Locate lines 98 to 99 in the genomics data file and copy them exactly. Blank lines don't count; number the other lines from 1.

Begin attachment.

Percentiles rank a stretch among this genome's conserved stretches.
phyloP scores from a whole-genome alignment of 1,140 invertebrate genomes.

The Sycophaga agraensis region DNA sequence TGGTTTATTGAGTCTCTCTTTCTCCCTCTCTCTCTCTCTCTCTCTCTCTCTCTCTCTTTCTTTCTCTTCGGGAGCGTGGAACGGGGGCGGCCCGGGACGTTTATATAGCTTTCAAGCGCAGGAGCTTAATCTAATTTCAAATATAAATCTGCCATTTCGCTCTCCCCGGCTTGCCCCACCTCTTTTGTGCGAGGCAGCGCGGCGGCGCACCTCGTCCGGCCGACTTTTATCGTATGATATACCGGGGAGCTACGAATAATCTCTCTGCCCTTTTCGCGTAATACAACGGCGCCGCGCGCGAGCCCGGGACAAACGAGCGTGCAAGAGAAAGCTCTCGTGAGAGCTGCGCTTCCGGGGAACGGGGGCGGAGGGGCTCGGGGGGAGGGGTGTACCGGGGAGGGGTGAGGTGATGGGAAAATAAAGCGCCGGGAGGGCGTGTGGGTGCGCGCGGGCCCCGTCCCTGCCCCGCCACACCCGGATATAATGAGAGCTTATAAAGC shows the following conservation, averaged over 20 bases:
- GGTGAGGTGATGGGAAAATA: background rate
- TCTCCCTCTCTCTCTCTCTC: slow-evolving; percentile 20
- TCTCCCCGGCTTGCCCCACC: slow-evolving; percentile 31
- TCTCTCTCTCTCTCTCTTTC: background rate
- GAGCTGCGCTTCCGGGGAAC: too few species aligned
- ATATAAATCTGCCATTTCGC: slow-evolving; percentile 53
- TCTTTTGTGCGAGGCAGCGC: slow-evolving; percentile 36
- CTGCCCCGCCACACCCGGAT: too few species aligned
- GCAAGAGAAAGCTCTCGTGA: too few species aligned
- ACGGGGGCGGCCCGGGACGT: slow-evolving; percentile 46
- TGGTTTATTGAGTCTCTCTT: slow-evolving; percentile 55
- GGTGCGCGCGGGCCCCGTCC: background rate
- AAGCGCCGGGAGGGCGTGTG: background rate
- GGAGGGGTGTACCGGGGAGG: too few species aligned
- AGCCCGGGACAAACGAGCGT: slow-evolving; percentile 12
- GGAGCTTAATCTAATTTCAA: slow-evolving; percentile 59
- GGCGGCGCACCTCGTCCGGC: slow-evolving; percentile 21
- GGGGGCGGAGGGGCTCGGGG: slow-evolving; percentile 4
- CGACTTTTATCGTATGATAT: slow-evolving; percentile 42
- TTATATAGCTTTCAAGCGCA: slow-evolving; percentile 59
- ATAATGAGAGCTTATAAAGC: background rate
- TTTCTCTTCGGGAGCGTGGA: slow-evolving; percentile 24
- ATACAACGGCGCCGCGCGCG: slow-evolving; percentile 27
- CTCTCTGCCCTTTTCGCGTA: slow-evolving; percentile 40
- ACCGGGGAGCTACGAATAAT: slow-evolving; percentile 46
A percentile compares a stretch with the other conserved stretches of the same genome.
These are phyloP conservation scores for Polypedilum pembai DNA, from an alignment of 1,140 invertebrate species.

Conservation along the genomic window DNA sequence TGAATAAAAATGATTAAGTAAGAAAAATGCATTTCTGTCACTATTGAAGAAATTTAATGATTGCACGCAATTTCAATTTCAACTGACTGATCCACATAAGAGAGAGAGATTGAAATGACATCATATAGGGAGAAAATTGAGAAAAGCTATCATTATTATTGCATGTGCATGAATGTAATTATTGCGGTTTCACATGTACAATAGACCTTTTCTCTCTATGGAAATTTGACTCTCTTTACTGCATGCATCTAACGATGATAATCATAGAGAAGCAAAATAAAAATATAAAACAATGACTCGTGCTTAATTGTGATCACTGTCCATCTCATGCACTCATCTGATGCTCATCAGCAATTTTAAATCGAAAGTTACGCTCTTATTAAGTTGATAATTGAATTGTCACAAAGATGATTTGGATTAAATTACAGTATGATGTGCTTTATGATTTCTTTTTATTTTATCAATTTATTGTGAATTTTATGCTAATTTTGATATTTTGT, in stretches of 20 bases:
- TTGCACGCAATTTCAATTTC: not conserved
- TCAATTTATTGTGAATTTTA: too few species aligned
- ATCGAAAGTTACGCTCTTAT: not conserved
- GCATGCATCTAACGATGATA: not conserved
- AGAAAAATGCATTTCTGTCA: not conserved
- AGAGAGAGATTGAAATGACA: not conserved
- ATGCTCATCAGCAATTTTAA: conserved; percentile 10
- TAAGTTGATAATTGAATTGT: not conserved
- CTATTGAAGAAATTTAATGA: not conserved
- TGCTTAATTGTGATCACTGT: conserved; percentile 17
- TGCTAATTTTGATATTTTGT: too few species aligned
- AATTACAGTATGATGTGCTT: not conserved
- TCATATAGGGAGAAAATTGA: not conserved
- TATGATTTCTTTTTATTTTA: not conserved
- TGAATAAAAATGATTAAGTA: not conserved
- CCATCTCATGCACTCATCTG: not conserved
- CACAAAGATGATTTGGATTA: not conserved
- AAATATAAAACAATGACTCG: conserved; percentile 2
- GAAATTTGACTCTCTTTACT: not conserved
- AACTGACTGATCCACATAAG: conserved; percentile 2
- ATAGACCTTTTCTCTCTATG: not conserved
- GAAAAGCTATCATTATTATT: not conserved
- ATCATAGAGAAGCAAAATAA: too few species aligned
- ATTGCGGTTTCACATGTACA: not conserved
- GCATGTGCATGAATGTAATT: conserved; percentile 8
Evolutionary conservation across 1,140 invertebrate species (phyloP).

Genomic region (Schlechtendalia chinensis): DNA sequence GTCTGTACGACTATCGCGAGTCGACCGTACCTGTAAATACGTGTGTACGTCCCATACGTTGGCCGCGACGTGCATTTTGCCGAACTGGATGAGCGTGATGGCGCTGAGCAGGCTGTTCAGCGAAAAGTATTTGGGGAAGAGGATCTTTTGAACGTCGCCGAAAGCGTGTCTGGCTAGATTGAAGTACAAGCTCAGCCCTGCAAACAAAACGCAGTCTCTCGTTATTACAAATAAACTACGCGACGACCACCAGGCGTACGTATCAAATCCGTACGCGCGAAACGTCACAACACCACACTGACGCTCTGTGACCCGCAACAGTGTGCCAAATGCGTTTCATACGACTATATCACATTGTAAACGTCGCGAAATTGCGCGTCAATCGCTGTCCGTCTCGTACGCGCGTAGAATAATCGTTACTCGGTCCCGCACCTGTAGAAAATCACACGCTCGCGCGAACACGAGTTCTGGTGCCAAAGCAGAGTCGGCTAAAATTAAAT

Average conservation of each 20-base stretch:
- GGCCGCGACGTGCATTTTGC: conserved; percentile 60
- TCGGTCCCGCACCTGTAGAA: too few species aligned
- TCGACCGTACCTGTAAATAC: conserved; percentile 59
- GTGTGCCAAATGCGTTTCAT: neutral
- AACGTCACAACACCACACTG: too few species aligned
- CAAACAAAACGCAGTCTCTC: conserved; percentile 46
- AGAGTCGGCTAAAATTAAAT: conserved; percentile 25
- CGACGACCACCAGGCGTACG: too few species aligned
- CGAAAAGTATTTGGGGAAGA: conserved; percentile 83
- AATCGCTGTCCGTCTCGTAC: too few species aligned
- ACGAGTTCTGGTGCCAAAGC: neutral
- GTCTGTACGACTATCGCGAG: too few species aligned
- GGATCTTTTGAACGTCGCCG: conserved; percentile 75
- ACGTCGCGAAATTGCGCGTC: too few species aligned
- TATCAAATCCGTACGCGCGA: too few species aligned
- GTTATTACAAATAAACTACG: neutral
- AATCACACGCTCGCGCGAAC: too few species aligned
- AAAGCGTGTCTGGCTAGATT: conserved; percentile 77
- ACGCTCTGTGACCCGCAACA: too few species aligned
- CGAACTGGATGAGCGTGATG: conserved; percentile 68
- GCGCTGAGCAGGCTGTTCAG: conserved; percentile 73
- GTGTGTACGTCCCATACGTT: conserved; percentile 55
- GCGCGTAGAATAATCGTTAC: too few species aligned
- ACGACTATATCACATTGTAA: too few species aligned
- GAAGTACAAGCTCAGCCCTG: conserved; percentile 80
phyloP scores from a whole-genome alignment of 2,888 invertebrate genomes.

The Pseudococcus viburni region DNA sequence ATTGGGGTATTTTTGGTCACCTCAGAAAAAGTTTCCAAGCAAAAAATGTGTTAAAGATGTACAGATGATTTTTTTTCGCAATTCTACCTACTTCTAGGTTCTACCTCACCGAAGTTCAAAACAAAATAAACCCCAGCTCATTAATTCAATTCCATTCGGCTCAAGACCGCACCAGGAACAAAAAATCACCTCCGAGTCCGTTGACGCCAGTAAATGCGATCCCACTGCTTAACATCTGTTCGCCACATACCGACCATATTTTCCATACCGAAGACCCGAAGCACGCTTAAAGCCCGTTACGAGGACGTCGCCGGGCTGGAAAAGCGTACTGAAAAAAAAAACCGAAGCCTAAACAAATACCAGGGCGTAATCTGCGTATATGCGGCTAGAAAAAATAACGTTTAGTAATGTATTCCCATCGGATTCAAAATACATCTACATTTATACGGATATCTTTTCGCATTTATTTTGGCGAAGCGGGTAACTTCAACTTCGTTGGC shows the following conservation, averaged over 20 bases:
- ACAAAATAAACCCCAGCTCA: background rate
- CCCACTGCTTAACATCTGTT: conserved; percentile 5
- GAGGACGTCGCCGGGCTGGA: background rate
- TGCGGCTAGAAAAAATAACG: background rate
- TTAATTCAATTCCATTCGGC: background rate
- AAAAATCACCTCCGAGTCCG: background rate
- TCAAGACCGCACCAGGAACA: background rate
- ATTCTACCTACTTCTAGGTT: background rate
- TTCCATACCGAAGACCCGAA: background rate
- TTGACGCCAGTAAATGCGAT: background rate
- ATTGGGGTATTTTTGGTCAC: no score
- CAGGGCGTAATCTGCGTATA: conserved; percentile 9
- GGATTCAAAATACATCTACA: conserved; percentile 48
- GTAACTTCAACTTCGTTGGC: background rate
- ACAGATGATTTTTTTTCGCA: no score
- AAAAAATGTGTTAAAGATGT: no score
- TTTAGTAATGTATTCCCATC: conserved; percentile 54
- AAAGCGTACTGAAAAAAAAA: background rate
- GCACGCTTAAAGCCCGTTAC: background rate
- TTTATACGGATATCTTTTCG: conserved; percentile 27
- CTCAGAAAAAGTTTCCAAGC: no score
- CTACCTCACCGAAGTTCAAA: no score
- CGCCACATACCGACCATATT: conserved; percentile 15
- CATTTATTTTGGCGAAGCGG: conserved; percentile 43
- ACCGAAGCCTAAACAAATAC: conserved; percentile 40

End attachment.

- CAGGGCGTAATCTGCGTATA: conserved; percentile 9
- GGATTCAAAATACATCTACA: conserved; percentile 48